Centred on the village of Haworth just two miles from the mill town of Keighley , Bronte country is perhaps defined better by the feel of the place – its dark stone buildings and wild and windswept moorland - than by any strict geographical definition.
Another way could be to record all the locations linked with their novels and other writings, but surely the gentler Yorkshire Dales (Cowan Bridge near Ingleton is supposedly Lowood School in Jane Eyre) are not Bronte country, and nor certainly is Brussels, where Villette was inspired.
The village of Haworth was home to the Bronte family between 1820 and 1861, and it was here that Charlotte , Anne and Emily did most of their writing. Their father Patrick was rector of Haworth, having moved from Thornton just a few miles to the east, where all three sisters were born. The family are all buried in the crypt, with the exception of Anne, whose grave is in St Mary’s churchyard in Scarborough . Haworth is picturesque, handsome rather than pretty, with a feeling of strength about the architecture and the streets.
The parsonage at Haworth is now the Bronte Museum , with an amazing collection of Bronte possessions and other items linked to the family – most recently Charlotte Bronte’s going-away dress has been restored and featured as an exhibit.
Branwell Bronte, the brother whose life of alcoholism, opium addiction and squandered abilities lends another tragic layer to the family picture, drank to excess in The Black Bull in the village, and purchased opium at the apothecary there, running up debts that shackled his sisters as much as him.
The dark stone of the houses, the rough cobbles, and the very slope of the main street in Haworth all somehow mix to provide a timeless tone that inspired the darkness of the Bronte writings and resonates still for visitors.
Equally influential on that tone were the wild moors about the village, all crags and dark millstone-grit rocks that extend their brooding ambience into the literature of the three sisters. The walk from Haworth beyond Stanbury leads to the modest little Bronte Falls and the Bronte Bridge, and to the Stone Chair where legend has it they wrote their first tales, though legend also has them writing tales inspired by Branwell’s 12 toy soldiers and a curious mix of myths in the parsonage. A walk from Haworth or Stanbury will also take you to Top Withens, the farmstead that is believed to have been the real-life Wuthering Heights.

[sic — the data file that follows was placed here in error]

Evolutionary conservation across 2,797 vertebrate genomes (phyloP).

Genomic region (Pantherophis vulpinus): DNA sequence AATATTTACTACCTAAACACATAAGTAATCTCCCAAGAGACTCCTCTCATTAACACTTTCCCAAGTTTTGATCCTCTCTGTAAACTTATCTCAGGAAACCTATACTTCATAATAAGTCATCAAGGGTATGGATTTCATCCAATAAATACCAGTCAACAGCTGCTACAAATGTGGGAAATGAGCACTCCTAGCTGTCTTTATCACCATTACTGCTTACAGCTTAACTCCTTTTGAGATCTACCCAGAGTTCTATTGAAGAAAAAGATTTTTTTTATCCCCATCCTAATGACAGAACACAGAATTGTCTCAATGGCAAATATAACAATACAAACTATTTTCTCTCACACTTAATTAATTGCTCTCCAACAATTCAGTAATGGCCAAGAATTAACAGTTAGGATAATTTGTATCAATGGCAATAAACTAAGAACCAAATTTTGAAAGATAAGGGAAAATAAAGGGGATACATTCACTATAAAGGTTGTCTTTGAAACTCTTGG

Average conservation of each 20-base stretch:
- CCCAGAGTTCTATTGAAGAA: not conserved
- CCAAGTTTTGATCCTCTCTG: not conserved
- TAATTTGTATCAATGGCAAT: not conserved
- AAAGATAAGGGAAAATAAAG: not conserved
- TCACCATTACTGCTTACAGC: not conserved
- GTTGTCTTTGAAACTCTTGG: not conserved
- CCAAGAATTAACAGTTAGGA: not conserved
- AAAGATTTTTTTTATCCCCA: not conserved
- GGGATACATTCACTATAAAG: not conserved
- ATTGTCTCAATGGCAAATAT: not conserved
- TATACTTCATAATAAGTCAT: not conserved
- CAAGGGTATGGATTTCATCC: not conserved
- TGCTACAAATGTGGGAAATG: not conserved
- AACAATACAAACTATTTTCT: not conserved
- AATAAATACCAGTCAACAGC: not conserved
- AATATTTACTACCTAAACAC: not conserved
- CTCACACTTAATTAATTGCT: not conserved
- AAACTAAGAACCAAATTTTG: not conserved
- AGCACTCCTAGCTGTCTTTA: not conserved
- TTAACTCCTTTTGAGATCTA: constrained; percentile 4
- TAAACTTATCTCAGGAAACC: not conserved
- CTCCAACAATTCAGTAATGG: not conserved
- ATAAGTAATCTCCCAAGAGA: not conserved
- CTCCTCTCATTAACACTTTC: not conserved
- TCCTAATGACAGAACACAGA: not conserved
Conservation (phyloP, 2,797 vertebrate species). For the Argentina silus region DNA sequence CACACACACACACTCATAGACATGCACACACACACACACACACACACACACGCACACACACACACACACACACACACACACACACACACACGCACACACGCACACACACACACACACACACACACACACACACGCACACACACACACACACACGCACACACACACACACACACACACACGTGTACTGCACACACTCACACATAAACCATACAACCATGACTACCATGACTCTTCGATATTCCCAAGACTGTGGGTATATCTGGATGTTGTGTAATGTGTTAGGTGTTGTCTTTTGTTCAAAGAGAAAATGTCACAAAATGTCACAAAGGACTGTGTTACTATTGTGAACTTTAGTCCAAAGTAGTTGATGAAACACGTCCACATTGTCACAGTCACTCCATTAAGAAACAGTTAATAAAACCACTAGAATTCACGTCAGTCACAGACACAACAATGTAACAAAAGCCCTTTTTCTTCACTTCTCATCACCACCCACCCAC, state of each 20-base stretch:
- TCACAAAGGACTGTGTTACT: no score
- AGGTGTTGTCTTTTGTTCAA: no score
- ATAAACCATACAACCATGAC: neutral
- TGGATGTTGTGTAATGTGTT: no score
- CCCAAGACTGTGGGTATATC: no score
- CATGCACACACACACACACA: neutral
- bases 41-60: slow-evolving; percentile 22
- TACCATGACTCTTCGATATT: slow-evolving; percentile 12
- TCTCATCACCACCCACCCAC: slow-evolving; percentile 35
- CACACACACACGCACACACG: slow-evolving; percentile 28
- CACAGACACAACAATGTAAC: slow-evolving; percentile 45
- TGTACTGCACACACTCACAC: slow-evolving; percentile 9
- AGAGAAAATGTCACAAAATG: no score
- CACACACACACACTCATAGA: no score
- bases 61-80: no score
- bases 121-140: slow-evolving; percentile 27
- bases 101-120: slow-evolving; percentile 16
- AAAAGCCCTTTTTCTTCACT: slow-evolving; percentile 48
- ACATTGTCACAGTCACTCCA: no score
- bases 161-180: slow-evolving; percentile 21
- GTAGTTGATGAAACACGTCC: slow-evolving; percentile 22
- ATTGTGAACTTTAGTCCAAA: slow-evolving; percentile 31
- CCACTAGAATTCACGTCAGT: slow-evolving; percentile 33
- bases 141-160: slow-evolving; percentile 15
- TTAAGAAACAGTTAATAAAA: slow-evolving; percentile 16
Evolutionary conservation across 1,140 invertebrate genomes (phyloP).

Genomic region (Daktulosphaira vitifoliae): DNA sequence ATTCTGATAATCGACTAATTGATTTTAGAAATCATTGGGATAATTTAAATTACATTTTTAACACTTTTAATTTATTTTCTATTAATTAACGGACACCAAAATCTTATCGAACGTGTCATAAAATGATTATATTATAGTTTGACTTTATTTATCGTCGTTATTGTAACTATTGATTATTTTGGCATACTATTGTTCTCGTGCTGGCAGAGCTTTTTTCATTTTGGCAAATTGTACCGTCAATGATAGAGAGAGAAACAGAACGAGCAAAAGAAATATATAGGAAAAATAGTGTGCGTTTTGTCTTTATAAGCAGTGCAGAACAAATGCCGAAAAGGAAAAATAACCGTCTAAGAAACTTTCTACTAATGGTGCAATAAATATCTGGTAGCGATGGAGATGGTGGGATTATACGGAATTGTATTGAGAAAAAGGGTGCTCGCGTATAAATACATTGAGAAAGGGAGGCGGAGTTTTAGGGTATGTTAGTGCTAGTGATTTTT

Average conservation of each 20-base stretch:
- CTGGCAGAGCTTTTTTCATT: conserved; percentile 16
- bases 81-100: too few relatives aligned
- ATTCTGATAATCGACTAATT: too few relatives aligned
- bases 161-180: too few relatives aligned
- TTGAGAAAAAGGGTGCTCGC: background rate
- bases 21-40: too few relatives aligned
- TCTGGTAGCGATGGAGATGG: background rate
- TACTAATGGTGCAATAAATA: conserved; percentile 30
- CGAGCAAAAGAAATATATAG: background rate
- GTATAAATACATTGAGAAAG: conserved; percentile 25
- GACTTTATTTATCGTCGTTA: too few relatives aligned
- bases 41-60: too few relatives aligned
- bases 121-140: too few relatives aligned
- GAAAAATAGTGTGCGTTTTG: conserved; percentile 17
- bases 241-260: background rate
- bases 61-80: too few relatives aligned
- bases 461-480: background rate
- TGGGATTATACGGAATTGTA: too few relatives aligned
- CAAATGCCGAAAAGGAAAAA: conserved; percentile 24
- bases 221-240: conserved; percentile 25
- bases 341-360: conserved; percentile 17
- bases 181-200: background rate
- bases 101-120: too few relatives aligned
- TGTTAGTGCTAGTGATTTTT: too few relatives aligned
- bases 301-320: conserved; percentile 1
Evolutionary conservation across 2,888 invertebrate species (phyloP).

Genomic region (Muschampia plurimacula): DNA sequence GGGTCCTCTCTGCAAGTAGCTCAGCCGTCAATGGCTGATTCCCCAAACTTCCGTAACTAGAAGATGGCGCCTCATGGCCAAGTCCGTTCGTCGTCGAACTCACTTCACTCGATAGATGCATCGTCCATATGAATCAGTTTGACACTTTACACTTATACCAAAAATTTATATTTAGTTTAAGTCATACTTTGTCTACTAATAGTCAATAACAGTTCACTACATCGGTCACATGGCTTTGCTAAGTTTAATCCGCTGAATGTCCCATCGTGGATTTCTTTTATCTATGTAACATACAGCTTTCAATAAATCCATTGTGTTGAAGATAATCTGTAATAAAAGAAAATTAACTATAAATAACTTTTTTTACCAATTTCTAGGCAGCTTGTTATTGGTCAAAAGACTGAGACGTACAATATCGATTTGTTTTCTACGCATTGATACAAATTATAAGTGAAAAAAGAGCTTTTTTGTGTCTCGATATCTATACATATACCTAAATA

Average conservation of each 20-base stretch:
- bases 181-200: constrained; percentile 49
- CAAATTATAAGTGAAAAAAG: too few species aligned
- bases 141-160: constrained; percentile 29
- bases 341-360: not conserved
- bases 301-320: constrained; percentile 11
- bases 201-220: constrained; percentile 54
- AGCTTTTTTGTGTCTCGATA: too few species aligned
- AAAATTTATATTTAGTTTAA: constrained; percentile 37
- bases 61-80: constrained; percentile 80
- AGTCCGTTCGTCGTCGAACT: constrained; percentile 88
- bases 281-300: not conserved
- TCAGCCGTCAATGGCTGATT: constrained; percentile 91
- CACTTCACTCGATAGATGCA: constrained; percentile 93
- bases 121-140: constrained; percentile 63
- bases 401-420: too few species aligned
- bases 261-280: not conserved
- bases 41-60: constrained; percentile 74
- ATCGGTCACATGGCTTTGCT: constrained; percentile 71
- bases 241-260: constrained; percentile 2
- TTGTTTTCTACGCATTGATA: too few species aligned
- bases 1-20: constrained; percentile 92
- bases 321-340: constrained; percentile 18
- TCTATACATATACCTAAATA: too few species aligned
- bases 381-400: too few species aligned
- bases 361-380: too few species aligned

Perhaps the best way to breathe the Bronte atmosphere beyond Haworth is to follow the 43 mile Bronte Way, starting at Birstall and finishing near Padiham in Lancashire . The walk takes four or five days if done in one trip, or can be split into four legs. As well as Haworth, various settings in the novels are on the route: Wycoller , said to be Ferndean Manor in Jane Eyre; Oakwell Hall and Red House in Kirklees, identified as Fieldhead and Briarmains in Shirley, and various others along the way. For really dedicated walkers The Pennine Way also touches on Haworth.
Bronte Country is not, of course, just about the Brontes. Within easy distance there are many other attractions. The Keighley and Worth Valley Railway runs from Keighley to Oxenhope via Haworth, providing a more leisurely way of seeing the countryside than tramping the Bronte Way. For those keen on their railways there is another site nearby not to be missed, the Museum of Rail Travel at Ingrow, three miles north east of Haworth. In nearby Bradford there is the National Media Museum , and just a few miles east of Haworth there is the amazing village of Saltaire , a heritage centre recognized by UNESCO, offering a view of past times that gives a very different perspective to the romantic Bronte experience.
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